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Ads Next to Controversial News Articles: Here’s What the Numbers Say

Published on Jun 18, 2024

Ads Next to Controversial News Articles: Here’s What the Numbers Say
Marketing Dive
Marketing Dive

Brand safety has become a top-of-mind issue for marketers. From the proliferation of divisive content and disinformation to a loss of control over where ads are placed, ensuring brand safety has become a difficult task. Further complicating the issue is the large gray area a lot of content can fall into, leaving advertisers unsure of the impact on their brands.

News articles covering controversial topics, such as the upcoming 2024 election or the Israeli-Palestinian conflict, can be in this area of uncertainty. But is the focus on news topics paying off for marketers? The merits of advertising next to controversial news posts and the effects on brand safety and purchase intent is evaluated in a new research from Stagwell. 

The “Future of News Study” found that advertising placed next to articles on “risky” subjects like inflation and crime perform virtually the same as “safe” subjects like sports. Additionally, with 25% of Americans identifying as “news junkies,” avoiding risky stories may be limiting the reach of a campaign and causing advertisers to miss an opportunity to engage a large consumer group.

“What this study is essentially showing is that … channels that offer quality journalism are completely safe,” said Dritan Nesho, CEO of HarrisX, a research consultancy that is part of Stagwell. “And they shouldn’t be hurt because advertising is being withheld from them. Because not only are brands safe, but on the other side, healthy and thriving, (the) press is essential to our democracy.”

The report is part of a larger “Future of News” project recently launched by Stagwell that will include studies and events designed to evaluate the state of news advertising. The study is based on an online survey of nearly 50,000 adults this spring, with 51% identifying as female and 49% as male. By age, 18% of respondents were between 18 and 29, 19% between 30 and 39, 17% between 40 and 49, 23% between 50 and 64 and 24% were 65+. Sixty-four percent of respondents were white, 16% were Hispanic, 11% were black/African-American and 9% identified as “other.”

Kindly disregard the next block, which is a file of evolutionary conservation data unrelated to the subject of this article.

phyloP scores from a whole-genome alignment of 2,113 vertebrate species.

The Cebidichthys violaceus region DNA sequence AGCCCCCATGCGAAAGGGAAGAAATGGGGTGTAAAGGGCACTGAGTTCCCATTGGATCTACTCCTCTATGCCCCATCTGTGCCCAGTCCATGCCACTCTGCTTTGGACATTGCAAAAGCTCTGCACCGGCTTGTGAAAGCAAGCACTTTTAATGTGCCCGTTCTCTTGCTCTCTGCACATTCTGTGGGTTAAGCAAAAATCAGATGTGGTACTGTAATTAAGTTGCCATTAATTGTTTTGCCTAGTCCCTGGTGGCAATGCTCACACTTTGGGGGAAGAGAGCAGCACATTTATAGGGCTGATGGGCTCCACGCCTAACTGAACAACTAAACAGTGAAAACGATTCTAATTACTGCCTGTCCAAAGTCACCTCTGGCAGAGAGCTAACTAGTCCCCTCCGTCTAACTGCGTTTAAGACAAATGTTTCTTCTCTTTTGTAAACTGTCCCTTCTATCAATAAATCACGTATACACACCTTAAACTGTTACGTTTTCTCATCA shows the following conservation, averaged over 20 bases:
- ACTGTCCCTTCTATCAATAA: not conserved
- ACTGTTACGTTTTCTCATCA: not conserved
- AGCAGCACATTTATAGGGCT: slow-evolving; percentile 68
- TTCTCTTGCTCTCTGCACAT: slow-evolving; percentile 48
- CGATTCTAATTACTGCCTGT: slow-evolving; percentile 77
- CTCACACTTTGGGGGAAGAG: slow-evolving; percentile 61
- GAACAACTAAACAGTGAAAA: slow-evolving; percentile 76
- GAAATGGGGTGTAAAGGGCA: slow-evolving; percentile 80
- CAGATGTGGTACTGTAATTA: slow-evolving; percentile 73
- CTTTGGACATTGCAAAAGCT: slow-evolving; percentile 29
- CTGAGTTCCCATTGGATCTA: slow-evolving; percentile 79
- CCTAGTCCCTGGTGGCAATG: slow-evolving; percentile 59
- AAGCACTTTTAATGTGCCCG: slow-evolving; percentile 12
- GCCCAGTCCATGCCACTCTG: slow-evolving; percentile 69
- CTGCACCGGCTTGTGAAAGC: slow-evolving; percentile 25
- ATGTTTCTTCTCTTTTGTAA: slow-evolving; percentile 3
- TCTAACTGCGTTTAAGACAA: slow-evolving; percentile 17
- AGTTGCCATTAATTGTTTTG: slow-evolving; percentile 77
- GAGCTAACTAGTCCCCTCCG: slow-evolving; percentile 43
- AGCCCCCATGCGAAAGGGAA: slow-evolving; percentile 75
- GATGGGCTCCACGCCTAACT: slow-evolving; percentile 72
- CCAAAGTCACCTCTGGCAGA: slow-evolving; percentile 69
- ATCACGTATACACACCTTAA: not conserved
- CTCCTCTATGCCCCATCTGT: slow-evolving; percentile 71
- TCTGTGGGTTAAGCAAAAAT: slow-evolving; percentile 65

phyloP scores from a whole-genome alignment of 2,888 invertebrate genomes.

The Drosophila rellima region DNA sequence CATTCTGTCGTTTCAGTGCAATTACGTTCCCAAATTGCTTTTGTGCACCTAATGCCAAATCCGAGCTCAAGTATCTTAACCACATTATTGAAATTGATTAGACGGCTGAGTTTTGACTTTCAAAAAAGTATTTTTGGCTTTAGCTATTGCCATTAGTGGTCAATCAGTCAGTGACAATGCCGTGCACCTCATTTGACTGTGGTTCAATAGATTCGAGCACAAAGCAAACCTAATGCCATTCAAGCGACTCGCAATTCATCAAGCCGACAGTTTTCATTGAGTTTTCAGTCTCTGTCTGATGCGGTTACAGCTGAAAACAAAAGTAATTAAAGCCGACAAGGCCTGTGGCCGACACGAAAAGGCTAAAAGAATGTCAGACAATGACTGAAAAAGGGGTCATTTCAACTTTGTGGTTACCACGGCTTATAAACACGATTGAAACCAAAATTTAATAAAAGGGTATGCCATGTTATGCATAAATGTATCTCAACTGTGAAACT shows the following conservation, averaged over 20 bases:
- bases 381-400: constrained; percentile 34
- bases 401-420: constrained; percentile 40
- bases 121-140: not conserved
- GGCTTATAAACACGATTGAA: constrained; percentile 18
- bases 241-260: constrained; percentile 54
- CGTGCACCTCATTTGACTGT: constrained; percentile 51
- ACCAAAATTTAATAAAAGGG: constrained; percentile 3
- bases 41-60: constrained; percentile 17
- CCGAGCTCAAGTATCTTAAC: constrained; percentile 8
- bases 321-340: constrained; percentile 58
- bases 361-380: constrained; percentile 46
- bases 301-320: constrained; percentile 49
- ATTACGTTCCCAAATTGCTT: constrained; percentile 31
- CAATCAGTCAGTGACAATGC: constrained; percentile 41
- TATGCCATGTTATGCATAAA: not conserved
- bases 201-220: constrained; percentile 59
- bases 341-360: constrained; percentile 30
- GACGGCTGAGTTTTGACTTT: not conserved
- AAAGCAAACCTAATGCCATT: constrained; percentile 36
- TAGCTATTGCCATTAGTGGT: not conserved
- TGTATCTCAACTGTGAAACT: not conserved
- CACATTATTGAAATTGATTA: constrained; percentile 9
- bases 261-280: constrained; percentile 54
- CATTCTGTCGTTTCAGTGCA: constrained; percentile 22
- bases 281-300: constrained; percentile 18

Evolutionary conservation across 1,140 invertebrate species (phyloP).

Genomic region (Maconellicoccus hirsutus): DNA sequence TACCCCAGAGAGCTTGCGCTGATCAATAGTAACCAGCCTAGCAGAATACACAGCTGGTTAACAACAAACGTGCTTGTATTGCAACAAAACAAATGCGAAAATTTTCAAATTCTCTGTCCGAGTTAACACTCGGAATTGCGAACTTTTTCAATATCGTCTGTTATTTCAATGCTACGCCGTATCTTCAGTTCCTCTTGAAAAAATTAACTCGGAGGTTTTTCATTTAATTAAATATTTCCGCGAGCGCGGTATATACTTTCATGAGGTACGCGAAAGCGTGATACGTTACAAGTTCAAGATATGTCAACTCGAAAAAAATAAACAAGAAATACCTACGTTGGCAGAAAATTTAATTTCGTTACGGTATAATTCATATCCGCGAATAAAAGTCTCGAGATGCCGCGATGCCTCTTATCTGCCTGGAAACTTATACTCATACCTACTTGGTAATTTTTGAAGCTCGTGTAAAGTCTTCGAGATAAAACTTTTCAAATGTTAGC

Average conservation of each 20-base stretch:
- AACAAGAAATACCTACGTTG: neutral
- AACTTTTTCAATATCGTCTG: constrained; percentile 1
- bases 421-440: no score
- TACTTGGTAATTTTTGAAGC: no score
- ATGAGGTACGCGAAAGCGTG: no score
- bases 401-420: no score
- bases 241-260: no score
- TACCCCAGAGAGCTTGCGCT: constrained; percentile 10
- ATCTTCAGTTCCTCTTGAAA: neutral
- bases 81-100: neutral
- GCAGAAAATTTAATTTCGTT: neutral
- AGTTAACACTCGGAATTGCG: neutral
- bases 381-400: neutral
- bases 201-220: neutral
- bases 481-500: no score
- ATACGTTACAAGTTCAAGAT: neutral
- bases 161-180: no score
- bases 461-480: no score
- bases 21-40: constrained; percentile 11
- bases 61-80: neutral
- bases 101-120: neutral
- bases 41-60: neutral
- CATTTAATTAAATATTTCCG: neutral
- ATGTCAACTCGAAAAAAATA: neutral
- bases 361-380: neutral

Read All About It

A key takeaway from the report is the relatively small impact on purchase intent found when comparing ads placed near positive, entertainment-oriented stories and those near more negative news stories, such as articles about inflation.

For example, among Gen Z consumers, the average purchase intent for ads placed next to stories about the Middle East conflict was 65%, only four points less than when placement was next to stories about sports. For ads near inflation-related stories, the purchase intent was 66%, and for those near crime stories it was 67%.

Simply put, Americans can tell the difference between the content and the ad.

“And the complexity of the content doesn’t necessarily rub off on the brand metrics around the app,” said Nesho. “And that’s an important part of the findings, especially as we’re addressing questions around brand safety.”

It is important to note that purchase intent as it relates to placement near news articles could depend on many factors, such as income. Concerning higher-income consumers, ads placed next to high-quality political news stories had a purchase intent of 72%, just two points less than for advertisements placed next to entertainment stories. For mothers, the purchase intent for ads placed next to neutral stories and more negative stories was 70% in both cases.

🗳️ Related Reading: Marketing in an Election Year: What You Need to Know and Consider

A Newsstand Near You

Stagwell’s report specifically looked at high-quality publishers. Ultimately, this hits at the core of one of the issues surrounding brand safety today — not knowing where branded content is showing up and the fact that not all news articles are created equal. When advertising with large tech firms such as Google or Meta, it can be difficult to keep track of where branded material appears. Going straight to the source, the publishers themselves, may prove more effective when it comes to reaching the desired audience, per the research.

“For advertisers, reaching this massive audience that 25% of Americans who are self professed or self identified, news junkies, these are people that follow the news very closely on a daily basis. And, frankly, a good portion of these people, you can’t capture through other channels, you can’t capture them in entertainment channels, and you can’t capture them in sports channels, either,” said Nesho. “And there’s an immense opportunity here for advertisers to go after this audience rather than leave this audience behind.”

This article was written by Sara Karlovitch from Marketing Dive and was legally licensed through the DiveMarketplace by Industry Dive. Please direct all licensing questions to [email protected].